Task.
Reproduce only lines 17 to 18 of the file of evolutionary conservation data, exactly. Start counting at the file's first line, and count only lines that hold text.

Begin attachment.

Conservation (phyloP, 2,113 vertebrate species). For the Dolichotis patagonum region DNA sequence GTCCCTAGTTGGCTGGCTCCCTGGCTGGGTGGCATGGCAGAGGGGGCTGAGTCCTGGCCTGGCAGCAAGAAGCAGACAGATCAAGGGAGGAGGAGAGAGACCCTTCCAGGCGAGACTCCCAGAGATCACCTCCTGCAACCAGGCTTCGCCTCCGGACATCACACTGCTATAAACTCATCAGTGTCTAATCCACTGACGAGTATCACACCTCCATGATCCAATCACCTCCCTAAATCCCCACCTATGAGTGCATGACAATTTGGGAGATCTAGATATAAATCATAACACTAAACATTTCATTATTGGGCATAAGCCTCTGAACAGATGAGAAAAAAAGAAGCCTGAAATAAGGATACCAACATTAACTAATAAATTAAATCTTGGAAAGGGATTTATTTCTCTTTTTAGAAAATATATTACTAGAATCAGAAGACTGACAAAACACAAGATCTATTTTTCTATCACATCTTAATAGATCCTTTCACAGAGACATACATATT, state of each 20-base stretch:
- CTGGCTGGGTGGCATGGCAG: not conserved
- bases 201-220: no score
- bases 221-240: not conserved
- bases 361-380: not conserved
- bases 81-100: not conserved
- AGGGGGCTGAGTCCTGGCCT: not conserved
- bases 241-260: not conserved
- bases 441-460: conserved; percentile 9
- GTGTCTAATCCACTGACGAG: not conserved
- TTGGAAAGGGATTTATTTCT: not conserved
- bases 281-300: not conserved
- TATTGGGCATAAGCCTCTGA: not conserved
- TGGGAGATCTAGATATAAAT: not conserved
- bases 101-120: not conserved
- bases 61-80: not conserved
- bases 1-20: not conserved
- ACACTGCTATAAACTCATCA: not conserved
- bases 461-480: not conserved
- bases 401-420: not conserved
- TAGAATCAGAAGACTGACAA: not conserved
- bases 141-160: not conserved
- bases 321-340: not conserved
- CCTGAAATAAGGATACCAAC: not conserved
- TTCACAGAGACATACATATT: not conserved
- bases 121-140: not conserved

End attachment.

- bases 1-20: not conserved
- ACACTGCTATAAACTCATCA: not conserved